Colorado Government

Colorado Lawmakers Unveil Spending Package for Homelessness Resolution

Colorado lawmakers want to chip away at the homelessness issue.
Colorado lawmakers want to chip away at the homelessness issue. Evan Semón
As Colorado tries to rebound from a still-ongoing COVID pandemic, state lawmakers have introduced a series of bills that seek to tackle the issue of homelessness.

"This is truly a transformational package of legislation," Representative Iman Jodeh, a Democrat from Aurora, said during a press conference at the Capitol. "Every Coloradan deserves a safe place to live. But that reality is out of reach for so many."

The bills, which Democratic lawmakers introduced on April 18, come after months of work by the state's Affordable Housing Transformational Task Force to come up with policy recommendations.

One bill calls for a $105 million grant program that would be available to local governments and nonprofits so that they can bolster services, sheltering options, transitional housing and permanent housing.

According to Senator Julie Gonzales, a Democrat from Denver and a co-sponsor of the bill, the grant program will also help fund "employment assistance and job training, housing search and counseling services." As she explained at the press conference: "It's meeting folks where they're at. And it's about connecting folks to the services that they need and the care and the housing that they need."

A second bill would provide $50 million worth of funding for a local government and a nonprofit to create a "navigation campus" to help people experiencing homelessness connect with the services they need. The bill would establish a request for applications process, in which Denver municipalities could pitch themselves as a host site for the campus.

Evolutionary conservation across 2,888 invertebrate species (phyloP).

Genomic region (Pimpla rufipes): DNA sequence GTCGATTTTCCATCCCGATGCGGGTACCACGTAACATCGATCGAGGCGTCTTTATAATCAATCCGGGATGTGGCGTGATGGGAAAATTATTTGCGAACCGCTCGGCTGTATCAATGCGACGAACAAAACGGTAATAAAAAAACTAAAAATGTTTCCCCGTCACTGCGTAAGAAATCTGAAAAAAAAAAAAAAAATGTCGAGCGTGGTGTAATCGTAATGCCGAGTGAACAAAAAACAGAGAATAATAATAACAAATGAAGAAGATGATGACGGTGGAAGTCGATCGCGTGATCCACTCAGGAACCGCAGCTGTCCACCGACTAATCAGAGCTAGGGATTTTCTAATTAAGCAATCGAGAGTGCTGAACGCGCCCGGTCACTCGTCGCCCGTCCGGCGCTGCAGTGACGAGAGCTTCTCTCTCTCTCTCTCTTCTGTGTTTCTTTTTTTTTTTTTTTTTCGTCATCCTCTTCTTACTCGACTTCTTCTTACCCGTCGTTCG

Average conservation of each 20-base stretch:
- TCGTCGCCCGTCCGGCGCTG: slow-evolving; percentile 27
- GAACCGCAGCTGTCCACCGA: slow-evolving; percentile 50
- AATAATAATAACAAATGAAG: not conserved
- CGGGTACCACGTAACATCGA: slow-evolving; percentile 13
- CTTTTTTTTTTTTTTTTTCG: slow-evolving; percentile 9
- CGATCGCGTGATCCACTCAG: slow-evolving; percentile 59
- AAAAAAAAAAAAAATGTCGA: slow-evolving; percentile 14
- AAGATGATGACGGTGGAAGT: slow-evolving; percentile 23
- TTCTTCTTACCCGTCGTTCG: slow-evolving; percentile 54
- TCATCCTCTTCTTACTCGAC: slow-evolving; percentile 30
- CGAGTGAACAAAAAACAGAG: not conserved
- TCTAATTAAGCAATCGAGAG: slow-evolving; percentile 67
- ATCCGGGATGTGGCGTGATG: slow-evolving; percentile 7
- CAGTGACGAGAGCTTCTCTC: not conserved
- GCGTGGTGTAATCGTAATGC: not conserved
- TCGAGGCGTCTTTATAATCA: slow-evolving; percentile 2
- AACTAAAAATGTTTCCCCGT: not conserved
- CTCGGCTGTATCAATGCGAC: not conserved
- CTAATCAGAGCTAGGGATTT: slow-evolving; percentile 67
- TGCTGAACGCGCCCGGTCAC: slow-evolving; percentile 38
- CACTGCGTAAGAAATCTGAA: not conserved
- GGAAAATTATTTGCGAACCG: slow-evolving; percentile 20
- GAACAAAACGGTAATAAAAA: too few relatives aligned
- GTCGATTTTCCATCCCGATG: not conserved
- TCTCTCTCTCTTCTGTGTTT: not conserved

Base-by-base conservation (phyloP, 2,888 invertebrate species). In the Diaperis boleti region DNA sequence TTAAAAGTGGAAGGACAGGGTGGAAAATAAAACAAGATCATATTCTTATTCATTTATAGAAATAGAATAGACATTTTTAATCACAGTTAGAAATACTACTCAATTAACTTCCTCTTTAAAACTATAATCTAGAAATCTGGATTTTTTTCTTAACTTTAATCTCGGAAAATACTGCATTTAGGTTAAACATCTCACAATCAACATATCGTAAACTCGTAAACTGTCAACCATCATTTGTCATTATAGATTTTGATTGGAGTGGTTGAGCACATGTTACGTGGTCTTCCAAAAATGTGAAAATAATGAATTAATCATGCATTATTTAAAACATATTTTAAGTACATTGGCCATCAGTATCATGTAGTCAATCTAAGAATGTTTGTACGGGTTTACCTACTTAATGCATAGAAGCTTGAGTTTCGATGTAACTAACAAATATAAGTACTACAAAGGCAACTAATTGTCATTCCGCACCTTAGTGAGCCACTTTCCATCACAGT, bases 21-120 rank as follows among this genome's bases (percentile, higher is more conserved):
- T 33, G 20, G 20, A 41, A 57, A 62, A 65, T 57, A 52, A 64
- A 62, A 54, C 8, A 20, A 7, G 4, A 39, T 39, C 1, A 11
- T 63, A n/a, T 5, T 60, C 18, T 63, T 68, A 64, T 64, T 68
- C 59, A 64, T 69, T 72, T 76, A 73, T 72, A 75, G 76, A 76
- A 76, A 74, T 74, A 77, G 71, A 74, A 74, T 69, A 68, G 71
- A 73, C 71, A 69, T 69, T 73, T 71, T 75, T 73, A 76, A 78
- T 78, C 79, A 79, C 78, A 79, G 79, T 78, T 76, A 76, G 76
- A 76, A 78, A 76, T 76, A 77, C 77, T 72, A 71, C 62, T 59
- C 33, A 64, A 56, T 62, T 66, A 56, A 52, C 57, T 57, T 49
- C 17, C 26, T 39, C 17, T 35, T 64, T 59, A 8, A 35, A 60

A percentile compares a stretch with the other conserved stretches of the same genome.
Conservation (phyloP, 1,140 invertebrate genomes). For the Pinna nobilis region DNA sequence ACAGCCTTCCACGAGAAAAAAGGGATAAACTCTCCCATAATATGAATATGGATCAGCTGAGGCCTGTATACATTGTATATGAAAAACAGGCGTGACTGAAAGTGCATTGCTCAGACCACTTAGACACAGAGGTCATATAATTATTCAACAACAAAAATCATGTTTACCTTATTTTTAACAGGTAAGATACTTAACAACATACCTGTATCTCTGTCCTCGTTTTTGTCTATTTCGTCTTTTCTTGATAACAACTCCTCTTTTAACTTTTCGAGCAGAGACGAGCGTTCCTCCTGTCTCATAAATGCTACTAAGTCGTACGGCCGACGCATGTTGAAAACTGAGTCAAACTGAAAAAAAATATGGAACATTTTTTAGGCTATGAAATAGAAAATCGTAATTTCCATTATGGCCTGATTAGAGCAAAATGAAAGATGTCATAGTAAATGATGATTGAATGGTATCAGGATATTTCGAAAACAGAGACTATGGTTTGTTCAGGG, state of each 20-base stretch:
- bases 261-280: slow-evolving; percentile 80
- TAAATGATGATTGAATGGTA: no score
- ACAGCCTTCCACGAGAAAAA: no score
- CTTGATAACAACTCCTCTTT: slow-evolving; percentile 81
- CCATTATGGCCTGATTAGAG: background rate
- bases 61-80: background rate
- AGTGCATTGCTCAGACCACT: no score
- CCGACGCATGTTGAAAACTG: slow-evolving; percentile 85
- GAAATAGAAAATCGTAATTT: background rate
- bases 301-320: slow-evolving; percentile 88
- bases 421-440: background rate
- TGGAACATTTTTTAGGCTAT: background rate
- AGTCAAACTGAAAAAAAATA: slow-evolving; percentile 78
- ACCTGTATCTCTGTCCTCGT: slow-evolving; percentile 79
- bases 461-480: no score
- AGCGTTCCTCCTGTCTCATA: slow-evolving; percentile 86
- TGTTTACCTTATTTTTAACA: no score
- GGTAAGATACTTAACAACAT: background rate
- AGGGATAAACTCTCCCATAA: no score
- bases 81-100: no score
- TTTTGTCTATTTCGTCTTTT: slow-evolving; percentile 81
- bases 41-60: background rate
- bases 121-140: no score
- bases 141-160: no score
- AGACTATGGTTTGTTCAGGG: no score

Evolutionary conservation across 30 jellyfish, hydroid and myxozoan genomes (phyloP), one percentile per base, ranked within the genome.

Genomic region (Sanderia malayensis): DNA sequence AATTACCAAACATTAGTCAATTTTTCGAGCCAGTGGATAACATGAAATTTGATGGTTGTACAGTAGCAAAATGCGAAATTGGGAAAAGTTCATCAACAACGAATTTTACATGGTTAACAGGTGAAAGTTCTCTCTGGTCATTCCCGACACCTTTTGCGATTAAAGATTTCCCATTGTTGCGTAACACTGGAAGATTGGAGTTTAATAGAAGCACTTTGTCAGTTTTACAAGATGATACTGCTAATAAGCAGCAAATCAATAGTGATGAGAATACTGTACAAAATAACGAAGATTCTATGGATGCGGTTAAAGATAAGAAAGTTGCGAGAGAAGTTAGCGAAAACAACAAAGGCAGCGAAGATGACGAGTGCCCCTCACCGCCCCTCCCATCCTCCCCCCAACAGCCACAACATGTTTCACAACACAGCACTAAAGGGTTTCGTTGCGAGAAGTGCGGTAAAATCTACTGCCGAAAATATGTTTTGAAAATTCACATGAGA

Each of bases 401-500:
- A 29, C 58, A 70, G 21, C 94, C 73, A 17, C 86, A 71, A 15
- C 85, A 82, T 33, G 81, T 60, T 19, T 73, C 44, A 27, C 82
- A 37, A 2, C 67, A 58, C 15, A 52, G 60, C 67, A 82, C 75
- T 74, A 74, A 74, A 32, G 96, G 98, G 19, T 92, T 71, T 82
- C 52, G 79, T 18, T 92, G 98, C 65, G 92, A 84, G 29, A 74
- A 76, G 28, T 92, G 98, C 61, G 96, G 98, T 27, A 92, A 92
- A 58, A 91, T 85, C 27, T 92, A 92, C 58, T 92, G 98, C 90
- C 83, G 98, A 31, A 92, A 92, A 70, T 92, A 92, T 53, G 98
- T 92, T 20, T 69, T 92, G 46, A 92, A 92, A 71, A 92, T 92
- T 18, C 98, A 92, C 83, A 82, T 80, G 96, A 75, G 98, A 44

"As someone who represents a number of communities that, quite frankly, often find themselves supporting more than their fair share of folks experiencing homelessness, I think it's a really great opportunity for the Denver metro area to be thoughtful and innovative and to work alongside those organizations that do the work on the front lines, day in and day out," said Gonzales, who represents west, northwest, and parts of north Denver, plus downtown.

"We will see which metro-area governments and other private and philanthropic partners step up for the metro-area campus. Absolutely, the state needs the cooperation of local governments to reduce homelessness," Governor Jared Polis said during the April 18 press conference.

A third bill would help fund the renovation of the now-closed Ridge View Youth Services Center in Watkins into a campus for people struggling with substance misuse issues. The Ridge View Supportive Residential Community would "provide transitional housing, a continuum of behavioral health service treatment, medical care, vocational training, and skill development for its residents and the general public," according to the proposal.

Measuring success will be "simple," Polis said; it's about seeing "less people on the streets" and "homelessness go down." The most recent available Point in Time count data, from a single January night in 2020, estimated that 9,846 people were experiencing homelessness in Colorado.

Colorado's efforts to truly dig into the issue of homelessness comes after years of homeless service providers demanding more leadership from the state level.

"Our local communities have been crying for partnerships from the state government on resolving these issues," said Cathy Alderman of the Colorado Coalition for the Homeless. "And this is the opportunity to do just that,"
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Conor McCormick-Cavanagh is a staff writer at Westword, where he covers a range of beats, including local politics, immigration and homelessness. He previously worked as a journalist in Tunisia and loves to talk New York sports.